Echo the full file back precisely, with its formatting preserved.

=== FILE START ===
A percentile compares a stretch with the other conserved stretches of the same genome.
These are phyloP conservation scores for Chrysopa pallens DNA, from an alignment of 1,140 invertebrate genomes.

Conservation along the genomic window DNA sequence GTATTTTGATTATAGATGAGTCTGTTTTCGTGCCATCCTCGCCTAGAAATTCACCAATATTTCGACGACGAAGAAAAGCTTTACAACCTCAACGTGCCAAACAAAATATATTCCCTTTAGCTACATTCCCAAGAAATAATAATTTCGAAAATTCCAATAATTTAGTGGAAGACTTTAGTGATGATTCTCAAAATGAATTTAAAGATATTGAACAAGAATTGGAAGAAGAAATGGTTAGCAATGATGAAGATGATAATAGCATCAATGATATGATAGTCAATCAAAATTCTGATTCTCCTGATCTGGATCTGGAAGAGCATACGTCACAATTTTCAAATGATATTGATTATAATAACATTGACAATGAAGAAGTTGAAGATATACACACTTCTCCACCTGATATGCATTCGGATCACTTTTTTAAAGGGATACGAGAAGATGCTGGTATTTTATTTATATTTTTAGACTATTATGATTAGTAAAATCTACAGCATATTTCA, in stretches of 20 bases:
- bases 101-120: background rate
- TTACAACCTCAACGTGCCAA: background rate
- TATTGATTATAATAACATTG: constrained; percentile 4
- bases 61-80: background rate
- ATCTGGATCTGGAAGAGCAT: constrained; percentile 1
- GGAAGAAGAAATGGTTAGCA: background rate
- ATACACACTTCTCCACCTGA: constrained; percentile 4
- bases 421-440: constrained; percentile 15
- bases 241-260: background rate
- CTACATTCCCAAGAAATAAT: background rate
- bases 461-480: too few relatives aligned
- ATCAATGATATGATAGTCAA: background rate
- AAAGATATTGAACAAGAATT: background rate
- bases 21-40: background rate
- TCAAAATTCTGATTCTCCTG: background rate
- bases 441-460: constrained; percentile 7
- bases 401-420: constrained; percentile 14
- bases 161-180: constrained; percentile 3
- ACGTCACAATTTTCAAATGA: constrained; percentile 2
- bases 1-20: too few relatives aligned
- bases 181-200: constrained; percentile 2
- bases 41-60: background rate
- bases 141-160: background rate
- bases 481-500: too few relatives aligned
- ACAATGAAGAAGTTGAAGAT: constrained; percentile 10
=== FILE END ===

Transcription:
A percentile compares a stretch with the other conserved stretches of the same genome.
These are phyloP conservation scores for Chrysopa pallens DNA, from an alignment of 1,140 invertebrate genomes.

Conservation along the genomic window DNA sequence GTATTTTGATTATAGATGAGTCTGTTTTCGTGCCATCCTCGCCTAGAAATTCACCAATATTTCGACGACGAAGAAAAGCTTTACAACCTCAACGTGCCAAACAAAATATATTCCCTTTAGCTACATTCCCAAGAAATAATAATTTCGAAAATTCCAATAATTTAGTGGAAGACTTTAGTGATGATTCTCAAAATGAATTTAAAGATATTGAACAAGAATTGGAAGAAGAAATGGTTAGCAATGATGAAGATGATAATAGCATCAATGATATGATAGTCAATCAAAATTCTGATTCTCCTGATCTGGATCTGGAAGAGCATACGTCACAATTTTCAAATGATATTGATTATAATAACATTGACAATGAAGAAGTTGAAGATATACACACTTCTCCACCTGATATGCATTCGGATCACTTTTTTAAAGGGATACGAGAAGATGCTGGTATTTTATTTATATTTTTAGACTATTATGATTAGTAAAATCTACAGCATATTTCA, in stretches of 20 bases:
- bases 101-120: background rate
- TTACAACCTCAACGTGCCAA: background rate
- TATTGATTATAATAACATTG: constrained; percentile 4
- bases 61-80: background rate
- ATCTGGATCTGGAAGAGCAT: constrained; percentile 1
- GGAAGAAGAAATGGTTAGCA: background rate
- ATACACACTTCTCCACCTGA: constrained; percentile 4
- bases 421-440: constrained; percentile 15
- bases 241-260: background rate
- CTACATTCCCAAGAAATAAT: background rate
- bases 461-480: too few relatives aligned
- ATCAATGATATGATAGTCAA: background rate
- AAAGATATTGAACAAGAATT: background rate
- bases 21-40: background rate
- TCAAAATTCTGATTCTCCTG: background rate
- bases 441-460: constrained; percentile 7
- bases 401-420: constrained; percentile 14
- bases 161-180: constrained; percentile 3
- ACGTCACAATTTTCAAATGA: constrained; percentile 2
- bases 1-20: too few relatives aligned
- bases 181-200: constrained; percentile 2
- bases 41-60: background rate
- bases 141-160: background rate
- bases 481-500: too few relatives aligned
- ACAATGAAGAAGTTGAAGAT: constrained; percentile 10